Dr. György VámosiDr. György Vámosi graduated as a physicist in Debrecen in 1991. He was a Ph.D. student at the Max Planck Institute of Biophysical Chemistry, Göttingen, Germany, then at the University of Debrecen, from which he received his Ph.D. degree in 1999. Since 1999 he works in the Cell Biology and Signaling Research Group of the Hungarian Academy of Sciences and the University of Debrecen, where he is co-principal investigator of the ‘Cell Biophysics - Protein-protein interactions in transmembrane signaling’ research group. He spent one year at the German Cancer Research Center, Heidelberg, Germany. He uses and develops fluorescence microscopy and spectroscopy techniques for the study of interleukin receptors and their relation to MHC molecules, and the interactions and dynamic properties of transcription factors. He is the coordinator of the Hungarian Bioimaging Network.

Dr. György VerebDr. György Vereb recieved his M.D. in 1991 from the University Medical School of Debrecen (UMSD), where he joined the Dept. of Biophysics as a junior lab tutor already in 1986. Since then he's been working at this Department, currently heading the Lab for Signaling and Molecular Pharmacology. He uses various microscopic techniques in the investiagation of cellular processes, mostly related to cancer and tissue regeneration. He held a von Humboldt fellowship at the Dept. of Molecular Biology, Max Planck Inst. of Biophysical Chemistry between 1994-96. He received Ph.D. and D.Sc. degrees from the Hungarian Academy of Sciences in 1997 and 2007, respectively.

Dr. Péter NagyDr. Péter Nagy graduated in medicine in 1995 and received his PhD from the University of Debrecen in 1999. He worked at the Department of Biophysics at the University of Debrecen between 1999 and 2001 and then spent three years as a postdoctoral fellow at the Max Planck Institute for Biophysical Chemistry in Göttingen, Germany. When returning home he joined the Department of Biophysics and Cell Biology at the University of Debrecen, where he was appointed to be an associate professor in 2010. He received the “Young Fluorescence Investigator Award” from the Biophysical Society in 2011. He has become an expert in the field of FRET (fluorescence resonance energy transfer) and N&B (number and brightness) analysis. He has applied these techniques for the investigation of the clustering of membrane proteins, especially EGF receptor family members, and studied the role of these clusters in transmembrane signaling and in the development of breast cancer.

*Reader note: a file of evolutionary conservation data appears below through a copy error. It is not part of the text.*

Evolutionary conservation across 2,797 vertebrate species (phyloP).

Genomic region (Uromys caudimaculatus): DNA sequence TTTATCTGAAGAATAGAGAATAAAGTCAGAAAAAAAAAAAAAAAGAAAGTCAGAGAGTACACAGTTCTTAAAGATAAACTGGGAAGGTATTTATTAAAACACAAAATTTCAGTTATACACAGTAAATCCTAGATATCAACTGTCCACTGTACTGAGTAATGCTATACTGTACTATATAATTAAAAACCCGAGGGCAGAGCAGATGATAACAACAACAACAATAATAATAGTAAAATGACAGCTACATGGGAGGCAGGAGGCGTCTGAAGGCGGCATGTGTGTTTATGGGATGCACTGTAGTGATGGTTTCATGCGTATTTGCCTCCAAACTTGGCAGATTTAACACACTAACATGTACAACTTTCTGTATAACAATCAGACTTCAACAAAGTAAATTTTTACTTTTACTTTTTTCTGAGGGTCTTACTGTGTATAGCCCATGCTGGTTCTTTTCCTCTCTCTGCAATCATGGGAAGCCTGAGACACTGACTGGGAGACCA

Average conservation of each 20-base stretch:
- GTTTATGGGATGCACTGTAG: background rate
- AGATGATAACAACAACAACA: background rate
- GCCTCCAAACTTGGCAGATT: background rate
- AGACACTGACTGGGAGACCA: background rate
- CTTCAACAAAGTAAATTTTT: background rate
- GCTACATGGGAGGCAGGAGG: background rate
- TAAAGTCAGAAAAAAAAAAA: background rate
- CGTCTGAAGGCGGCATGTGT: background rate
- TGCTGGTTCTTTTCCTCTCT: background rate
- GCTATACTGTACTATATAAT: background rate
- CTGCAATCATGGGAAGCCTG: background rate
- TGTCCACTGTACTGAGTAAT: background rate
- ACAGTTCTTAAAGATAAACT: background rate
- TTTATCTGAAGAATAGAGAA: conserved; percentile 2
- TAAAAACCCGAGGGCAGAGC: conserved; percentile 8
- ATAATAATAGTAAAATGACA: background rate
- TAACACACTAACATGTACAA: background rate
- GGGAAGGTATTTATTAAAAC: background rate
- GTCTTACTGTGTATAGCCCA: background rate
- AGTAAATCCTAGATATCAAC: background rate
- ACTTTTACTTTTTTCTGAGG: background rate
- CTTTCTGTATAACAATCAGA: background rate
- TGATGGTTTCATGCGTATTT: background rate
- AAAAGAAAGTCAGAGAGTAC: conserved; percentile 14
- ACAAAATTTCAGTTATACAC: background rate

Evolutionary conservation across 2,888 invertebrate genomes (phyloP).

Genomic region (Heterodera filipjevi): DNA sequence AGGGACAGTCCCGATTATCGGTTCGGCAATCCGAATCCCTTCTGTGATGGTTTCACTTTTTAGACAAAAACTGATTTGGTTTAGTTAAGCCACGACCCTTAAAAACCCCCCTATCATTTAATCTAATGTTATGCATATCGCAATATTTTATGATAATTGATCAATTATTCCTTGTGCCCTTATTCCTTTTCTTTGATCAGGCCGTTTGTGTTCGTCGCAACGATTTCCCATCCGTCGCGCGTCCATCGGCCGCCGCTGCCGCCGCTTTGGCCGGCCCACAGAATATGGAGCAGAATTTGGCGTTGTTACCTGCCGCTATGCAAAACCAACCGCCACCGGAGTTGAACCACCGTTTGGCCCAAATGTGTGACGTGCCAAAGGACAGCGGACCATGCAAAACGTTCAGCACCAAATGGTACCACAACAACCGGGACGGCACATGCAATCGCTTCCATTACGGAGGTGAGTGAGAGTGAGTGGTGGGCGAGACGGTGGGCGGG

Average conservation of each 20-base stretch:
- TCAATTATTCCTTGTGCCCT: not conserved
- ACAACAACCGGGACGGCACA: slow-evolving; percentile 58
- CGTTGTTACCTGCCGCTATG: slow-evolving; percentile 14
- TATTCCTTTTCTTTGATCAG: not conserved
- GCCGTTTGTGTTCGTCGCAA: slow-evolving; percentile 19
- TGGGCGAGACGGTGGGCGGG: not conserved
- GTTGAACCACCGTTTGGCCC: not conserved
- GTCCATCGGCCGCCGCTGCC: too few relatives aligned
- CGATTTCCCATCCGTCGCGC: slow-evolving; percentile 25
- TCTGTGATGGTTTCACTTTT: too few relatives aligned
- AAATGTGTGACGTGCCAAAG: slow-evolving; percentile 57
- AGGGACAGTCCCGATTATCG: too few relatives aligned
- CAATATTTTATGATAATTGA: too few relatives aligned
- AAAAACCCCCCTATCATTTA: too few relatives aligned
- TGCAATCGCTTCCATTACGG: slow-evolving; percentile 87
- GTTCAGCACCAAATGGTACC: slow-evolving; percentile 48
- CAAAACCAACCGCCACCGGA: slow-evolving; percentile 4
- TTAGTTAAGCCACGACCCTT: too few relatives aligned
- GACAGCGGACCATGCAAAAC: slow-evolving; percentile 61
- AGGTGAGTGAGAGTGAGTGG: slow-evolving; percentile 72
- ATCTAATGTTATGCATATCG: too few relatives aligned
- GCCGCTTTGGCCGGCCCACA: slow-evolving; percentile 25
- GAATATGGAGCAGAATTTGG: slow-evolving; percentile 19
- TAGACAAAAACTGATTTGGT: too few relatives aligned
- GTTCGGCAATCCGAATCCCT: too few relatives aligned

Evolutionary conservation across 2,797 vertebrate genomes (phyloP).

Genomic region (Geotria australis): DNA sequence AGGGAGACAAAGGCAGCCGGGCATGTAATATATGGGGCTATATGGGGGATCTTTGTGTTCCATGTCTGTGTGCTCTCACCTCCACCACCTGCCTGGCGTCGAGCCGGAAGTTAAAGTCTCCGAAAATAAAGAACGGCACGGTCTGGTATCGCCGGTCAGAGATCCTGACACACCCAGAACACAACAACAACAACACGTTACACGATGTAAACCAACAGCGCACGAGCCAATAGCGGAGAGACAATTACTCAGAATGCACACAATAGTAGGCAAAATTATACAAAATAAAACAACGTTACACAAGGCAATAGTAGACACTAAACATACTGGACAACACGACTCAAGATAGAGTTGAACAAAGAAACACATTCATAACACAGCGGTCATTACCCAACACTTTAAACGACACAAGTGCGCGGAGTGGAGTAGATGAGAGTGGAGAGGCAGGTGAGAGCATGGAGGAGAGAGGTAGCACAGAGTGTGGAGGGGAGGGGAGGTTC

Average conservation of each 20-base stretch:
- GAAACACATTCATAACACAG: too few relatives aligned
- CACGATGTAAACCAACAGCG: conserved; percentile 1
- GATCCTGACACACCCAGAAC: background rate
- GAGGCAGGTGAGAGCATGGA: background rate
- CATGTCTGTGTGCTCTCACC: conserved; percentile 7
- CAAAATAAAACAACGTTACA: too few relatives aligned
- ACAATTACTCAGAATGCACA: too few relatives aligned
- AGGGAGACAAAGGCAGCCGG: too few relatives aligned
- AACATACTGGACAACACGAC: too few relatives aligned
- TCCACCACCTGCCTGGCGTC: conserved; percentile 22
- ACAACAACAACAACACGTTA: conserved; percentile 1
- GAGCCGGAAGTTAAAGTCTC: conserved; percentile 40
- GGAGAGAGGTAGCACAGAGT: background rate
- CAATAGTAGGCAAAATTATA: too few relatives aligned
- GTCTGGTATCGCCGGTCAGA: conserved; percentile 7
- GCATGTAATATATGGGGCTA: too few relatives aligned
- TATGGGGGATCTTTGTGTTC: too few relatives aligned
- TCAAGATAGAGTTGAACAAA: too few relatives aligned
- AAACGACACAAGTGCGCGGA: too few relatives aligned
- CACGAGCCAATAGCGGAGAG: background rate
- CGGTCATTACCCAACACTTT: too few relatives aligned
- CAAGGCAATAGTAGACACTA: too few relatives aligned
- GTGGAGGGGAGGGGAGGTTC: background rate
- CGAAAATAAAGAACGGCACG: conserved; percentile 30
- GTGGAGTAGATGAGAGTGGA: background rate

Dr. Andrea Dóczy-Bodnár graduated as a chemist in Debrecen in 1993. After graduation she joined to the Department of Biophysics and Cell Biology as a PhD student. Since 1996 she works in the HAS-UD Cell Biology and Signaling Research Group, where she studies cell surface organization and molecular interactions of proteins (e.g. interleukin-2, -15 and -9 receptors, MHC glycoproteins) playing key roles in T-cell-mediated immunity. She received her PhD in 2002. She spent several months in Regensburg (Department of Clinical Chemistry and Laboratory Medicine) and Cambridge (Babraham Institute). She is the secretary of the Doctoral School of Molecular Medicine, University of Debrecen.

Dr. Katalin Tóth graduated as a physicist at Eötvös Loránd University, Budapest in 1977. She worked as an assistant professor, then associate professor at the Institute of Biophysics, Semmelweis University, Budapest between 1977-94. She visited the Laboratory of Solid State Physics, Université Pierre et Marie Curie Paris VI between 1979-81, and received her doctoral degree in biophysics (French 3eme cycle) in 1981. In 1991 she received her degree “Candidate of Biological Sciences“ from the Hungarian Academy of Sciences. Between 1991-92 she was invited lecturer at the University Joseph Fourier, Grenoble, France, and researcher at the Laboratory of Molecular and Cellular Biophysics of the CENG, Grenoble. From 1993 she worked as staff scientist in the Microfocus Beam line group at the European Synchrotron Radiation Facility, Grenoble. From 1994 she is staff scientist at the Division Biophysics of Macromolecules, DKFZ, Heidelberg. Her research field is the study of structure-function relationship of nucleoproteins, chromatin structure, epigenetics at the level of nucleosome structure, molecular interactions in live cells, drug binding to DNA, photobiology of psoralens and porphyrins. Methods include fluorescence spectroscopy, single molecule FRET, and fluorescence correlation spectroscopy. 

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